Ever wonder what the most successful business people do in their spare time? They read. If perhaps you are reading this blog during “vacation time” between Christmas and New Years, here are a few library suggestions. If it’s after January 6th, you can always order online from your favorite bookseller.
Bill Gates, Microsoft. We thought Gate’s selection of favorites were particularly interesting, especially in view of the recent election outcome.
- String Theory by David Foster Wallace
A collection of essays on the game of tennis. While reading it may be enjoyable if you are a tennis fan, it has nothing to do with business.
- Shoe Dog by Phil Knight
A memoir by the co-founder of Nike about what the path of business success really looks like: messy, precarious, and riddled with mistakes.
- The Gene, by Siddhartha Mukherjee
The past, present, and future of genome science with a special focus on ethics. Time to thinking about all this.
- The Myth, by Archie Brown
After the election, a look-back at the book about great leaders: not the ones we perceive as “strong leaders” but the ones who collaborate, delegate and negotiate—and recognize that no one person can or should have all the answers.”
- The Grid, by Gretchen Bakke
This book has special interest for Gates because his first job in high school was writing software for the company that controls the power grid in the Northwest. It may be especially interesting to us now considering that we live in a scary world dependent on the power grid to keep us informed and alive.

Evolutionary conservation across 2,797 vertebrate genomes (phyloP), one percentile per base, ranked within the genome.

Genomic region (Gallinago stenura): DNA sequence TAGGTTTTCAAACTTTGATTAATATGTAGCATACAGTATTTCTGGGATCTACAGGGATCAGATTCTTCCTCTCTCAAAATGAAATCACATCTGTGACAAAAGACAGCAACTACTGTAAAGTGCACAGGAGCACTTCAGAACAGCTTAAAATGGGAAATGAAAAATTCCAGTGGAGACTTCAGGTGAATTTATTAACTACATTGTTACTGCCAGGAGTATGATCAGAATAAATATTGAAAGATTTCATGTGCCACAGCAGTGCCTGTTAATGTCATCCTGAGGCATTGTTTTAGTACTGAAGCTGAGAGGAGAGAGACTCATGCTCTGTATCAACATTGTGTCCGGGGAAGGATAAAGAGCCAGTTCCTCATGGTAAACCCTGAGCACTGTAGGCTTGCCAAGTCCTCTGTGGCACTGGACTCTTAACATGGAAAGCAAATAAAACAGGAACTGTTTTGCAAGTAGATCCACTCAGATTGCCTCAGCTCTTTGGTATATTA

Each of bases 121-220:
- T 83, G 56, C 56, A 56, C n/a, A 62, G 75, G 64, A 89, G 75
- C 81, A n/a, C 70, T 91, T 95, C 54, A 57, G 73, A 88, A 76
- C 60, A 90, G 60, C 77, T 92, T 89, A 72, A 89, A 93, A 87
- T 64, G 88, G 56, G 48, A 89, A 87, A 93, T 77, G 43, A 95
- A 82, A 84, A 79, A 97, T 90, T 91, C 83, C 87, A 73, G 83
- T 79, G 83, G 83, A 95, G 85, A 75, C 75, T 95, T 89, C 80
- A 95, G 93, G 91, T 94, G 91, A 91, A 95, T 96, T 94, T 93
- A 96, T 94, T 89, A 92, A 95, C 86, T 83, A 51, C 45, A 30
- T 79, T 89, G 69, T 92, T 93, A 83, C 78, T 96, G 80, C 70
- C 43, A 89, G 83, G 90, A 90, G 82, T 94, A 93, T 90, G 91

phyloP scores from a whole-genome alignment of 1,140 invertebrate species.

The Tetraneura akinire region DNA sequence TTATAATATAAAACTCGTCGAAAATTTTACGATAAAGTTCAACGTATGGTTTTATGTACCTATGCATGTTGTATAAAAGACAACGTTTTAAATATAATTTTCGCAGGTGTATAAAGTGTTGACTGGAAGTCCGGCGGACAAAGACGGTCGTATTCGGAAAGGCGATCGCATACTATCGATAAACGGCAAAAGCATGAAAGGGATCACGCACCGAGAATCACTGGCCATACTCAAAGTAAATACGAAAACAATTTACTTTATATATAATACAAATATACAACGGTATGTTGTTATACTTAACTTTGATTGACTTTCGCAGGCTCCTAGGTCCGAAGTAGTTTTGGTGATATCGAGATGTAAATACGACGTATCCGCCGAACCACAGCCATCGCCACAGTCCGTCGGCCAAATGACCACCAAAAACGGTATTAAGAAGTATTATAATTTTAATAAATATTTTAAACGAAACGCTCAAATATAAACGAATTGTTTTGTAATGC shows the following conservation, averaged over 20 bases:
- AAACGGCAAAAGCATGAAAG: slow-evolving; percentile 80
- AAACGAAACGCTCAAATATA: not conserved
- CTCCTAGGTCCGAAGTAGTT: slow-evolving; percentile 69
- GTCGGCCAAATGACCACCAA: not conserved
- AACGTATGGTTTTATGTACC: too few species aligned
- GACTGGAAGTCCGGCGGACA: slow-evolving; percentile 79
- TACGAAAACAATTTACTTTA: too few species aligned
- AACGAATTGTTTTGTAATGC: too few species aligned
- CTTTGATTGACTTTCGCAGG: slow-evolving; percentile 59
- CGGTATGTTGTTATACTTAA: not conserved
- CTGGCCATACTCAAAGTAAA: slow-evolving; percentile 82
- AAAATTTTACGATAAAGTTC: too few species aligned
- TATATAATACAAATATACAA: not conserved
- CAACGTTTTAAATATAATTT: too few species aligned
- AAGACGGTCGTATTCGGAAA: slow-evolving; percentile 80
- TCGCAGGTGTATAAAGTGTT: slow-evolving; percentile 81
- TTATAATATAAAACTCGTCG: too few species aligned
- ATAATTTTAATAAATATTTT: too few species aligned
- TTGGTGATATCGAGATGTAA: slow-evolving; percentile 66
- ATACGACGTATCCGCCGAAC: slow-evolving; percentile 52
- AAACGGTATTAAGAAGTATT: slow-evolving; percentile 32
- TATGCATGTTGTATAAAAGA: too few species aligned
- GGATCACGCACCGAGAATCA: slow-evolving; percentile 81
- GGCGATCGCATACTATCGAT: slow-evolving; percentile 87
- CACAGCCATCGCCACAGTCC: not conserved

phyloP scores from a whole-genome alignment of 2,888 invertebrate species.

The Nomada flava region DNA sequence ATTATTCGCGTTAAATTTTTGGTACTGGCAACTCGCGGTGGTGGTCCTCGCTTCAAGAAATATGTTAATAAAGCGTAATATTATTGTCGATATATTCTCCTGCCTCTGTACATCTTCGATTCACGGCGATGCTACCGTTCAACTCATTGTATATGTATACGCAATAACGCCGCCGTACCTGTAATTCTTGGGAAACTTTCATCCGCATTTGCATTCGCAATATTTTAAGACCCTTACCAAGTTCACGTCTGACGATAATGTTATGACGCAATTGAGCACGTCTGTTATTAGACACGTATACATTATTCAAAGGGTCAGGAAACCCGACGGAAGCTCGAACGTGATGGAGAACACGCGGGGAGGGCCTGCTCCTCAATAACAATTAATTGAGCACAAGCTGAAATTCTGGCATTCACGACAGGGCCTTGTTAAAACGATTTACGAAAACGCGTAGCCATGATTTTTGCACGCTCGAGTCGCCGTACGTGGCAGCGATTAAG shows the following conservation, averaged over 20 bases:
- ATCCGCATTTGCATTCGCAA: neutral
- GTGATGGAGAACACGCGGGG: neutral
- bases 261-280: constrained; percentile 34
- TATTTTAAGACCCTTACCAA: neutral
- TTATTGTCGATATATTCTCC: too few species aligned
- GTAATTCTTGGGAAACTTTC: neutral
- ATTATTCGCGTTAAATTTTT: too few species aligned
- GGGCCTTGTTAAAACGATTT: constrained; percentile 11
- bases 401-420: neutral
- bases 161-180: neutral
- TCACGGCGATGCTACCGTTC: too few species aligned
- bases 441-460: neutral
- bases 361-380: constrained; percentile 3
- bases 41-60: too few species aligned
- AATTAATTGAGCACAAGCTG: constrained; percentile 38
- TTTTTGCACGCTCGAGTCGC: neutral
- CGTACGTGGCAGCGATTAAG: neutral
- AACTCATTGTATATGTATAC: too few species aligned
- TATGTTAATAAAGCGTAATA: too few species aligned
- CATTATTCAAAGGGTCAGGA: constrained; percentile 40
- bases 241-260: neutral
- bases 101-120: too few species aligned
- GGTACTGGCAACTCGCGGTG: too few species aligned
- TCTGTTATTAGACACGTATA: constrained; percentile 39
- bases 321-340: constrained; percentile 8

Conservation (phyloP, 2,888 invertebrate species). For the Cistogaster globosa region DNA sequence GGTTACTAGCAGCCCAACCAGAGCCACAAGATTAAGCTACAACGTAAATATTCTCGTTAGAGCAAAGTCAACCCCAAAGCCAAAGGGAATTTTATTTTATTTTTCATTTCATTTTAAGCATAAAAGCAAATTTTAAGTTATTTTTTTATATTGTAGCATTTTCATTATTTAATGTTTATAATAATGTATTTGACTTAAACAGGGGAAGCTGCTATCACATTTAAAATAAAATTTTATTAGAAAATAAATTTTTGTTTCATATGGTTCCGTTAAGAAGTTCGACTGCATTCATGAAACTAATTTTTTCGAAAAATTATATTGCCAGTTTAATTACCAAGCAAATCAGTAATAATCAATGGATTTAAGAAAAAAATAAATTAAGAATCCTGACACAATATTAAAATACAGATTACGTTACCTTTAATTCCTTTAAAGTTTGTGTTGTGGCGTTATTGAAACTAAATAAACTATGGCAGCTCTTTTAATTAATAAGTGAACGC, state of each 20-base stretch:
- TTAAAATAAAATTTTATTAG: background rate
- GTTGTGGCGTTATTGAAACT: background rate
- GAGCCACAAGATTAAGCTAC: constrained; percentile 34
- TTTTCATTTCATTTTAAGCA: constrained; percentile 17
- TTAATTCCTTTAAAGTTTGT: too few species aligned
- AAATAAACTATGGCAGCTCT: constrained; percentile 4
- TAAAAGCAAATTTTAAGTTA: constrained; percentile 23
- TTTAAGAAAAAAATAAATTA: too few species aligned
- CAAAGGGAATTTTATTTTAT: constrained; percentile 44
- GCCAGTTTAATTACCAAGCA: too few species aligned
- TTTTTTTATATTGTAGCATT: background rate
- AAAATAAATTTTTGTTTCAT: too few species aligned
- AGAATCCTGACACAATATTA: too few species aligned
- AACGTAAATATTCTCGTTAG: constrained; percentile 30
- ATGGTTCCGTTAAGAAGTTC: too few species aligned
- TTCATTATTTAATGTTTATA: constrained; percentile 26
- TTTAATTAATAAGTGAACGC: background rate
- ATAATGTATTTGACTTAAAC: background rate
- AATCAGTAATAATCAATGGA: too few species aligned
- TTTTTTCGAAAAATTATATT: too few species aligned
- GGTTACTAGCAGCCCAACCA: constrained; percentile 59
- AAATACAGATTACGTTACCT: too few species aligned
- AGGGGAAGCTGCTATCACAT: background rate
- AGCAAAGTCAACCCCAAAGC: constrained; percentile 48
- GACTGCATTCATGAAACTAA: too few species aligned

Jeff Bezos, Amazon. Books shaped Bezos’ career, and he continues to shape our culture and what we buy.
- The Remains of the Day by Kazuo Ishiguro
This novel about a butler who recalls his career in service during wartime Great Britain during a motor trip has become for readers a meditation on the condition of modern man.
- Sam Walton: Made in America by Sam Walton
An autobiography from the man who founded Walmart—he was made in America, though most of what he sells is not.
- Memos from the Chairman by Alan Greenberg
The former chairman of Bear Sterns shares his memos to employees on modesty and frugality, which in light of the collapse in 2008 of the company he led, makes for interesting contemplation.
- The Mythical Man-Month by Frederick P. Brooks, Jr.
An influential computer scientist makes the counterintuitive argument that small groups are more effective at solving problems than large ones. Actually, the basis of Bezos’s 2-pizza team rule at Amazon—that teams should never be larger than what 2 pizzas can feed.
- Built to Last: Successful Habits of Visionary Companies by Jim Collins
Why certain companies succeed over time and the core ideologies that guide them (and why only those employees who embrace the central mission flourish while those who don’t are expunged “like a virus” from the companies.
Diana Louiso, DLMoneyMatters
- Books also shaped my career. Books like ledgers, QuickBooks, and books read to grandchildren curled up on my lap.
Happy New Year 2017!